After Trump Indicated He Opposes USPS Funding, Colorado Secretary Of State Touts Secure Mail Voting System

August 13, 2020
A late-day voter cradles his skateboard as he drops off his ballot at the Denver Museum of Nature and Science. A late-day voter cradles his skateboard as he drops off his ballot at the Denver Museum of Nature and Science. Hart Van Denburg/CPR News
A late-day voter cradles his skateboard as he drops off his ballot at the Denver Museum of Nature and Science.

Colorado’s Democratic Secretary of State, Jena Griswold, is raising concerns that President Donald Trump’s reluctance to fund the U.S. Postal Service will suppress votes in Colorado and other states that rely on vote-by-mail.

“He’s trying to affect turnout in November by undermining a system that we know works, and works well for Democrats and Republicans and, of course, independents,” Griswold said.

Trump indicated in an interview with Fox Business Network Thursday that one reason he hasn’t reached a deal with Democrats on more coronavirus aid is in part because they are pushing for federal funds for the USPS to expand vote by mail.

“If we don't make a deal, that means they don't get the money. That means they can't have universal mail-in voting. They just can't have it," Trump said.

Colorado is one of several all-mail ballot states to receive letters from the Postal Service indicating that ballots, usually sent by clerks via “marketing mail” but treated like first class, will no longer get that treatment and could be slower to make it to people’s mailboxes.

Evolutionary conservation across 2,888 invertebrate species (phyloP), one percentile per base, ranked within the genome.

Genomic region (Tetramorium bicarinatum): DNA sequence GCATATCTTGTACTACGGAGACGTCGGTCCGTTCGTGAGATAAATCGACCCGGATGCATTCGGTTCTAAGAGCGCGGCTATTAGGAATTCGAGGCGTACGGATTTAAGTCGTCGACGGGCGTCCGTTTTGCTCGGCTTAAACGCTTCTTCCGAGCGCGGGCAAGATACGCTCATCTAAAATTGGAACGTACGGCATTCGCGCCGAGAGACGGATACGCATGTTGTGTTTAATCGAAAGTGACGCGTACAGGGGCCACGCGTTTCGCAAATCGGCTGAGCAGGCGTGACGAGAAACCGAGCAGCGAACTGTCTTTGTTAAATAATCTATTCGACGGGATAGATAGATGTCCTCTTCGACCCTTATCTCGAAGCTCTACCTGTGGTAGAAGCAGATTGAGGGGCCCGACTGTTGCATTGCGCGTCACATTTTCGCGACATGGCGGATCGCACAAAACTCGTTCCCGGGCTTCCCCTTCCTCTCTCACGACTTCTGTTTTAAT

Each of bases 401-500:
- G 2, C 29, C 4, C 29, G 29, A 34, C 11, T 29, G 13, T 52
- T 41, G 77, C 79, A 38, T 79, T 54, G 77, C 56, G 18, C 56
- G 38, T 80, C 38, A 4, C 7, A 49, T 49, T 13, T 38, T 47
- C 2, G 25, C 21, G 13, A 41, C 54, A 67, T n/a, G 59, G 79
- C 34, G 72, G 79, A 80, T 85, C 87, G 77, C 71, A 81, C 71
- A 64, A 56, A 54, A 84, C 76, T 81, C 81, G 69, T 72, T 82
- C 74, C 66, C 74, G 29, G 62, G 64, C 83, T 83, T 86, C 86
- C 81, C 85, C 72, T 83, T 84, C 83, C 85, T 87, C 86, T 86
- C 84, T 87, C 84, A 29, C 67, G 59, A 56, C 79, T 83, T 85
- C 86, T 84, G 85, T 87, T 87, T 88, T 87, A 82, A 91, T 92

Griswold said the Colorado election model is “safeguarded” from a possible delivery slow down. Ballots are sent out weeks ahead of time and voters are asked to mail in them back at least eight days before Election Day. 

Colorado also has a new law in place this year that requires replacement ballots to be sent via first-class mail.

“That was a piece of legislation that we thought we needed, and now we are really glad and realize the extent that we did need that piece of legislation,” Griswold said.

Another aspect of the state’s election system that Griswold said will protect against potential Postal Service slowdowns are ballot drop boxes.

“Most Coloradans who vote their mail ballot will return them to a drop box,” she said.

Her office is using federal CARES money to add 100 more before Election Day in November.

Drop boxes have become another point of contention, as many states look for ways to minimize human interaction in voting during the pandemic, while Republican skeptics raise concerns about the potential for fraud.

Colorado’s system has not been entirely without problems. In February, the Mesa County Clerk’s office discovered more than 500 uncollected ballots that had languished in a drop box since the previous election.

At a virtual press conference with reporters Thursday, Griswold defended mail-in voting and praised her predecessor, Republican Wayne Williams, for the work he did setting up the system.

“We know how to have accessible elections that are secure,” Griswold said. “One of the reasons we are such a secure state is that we use those mail ballots. Russia cannot hack a piece of paper.”

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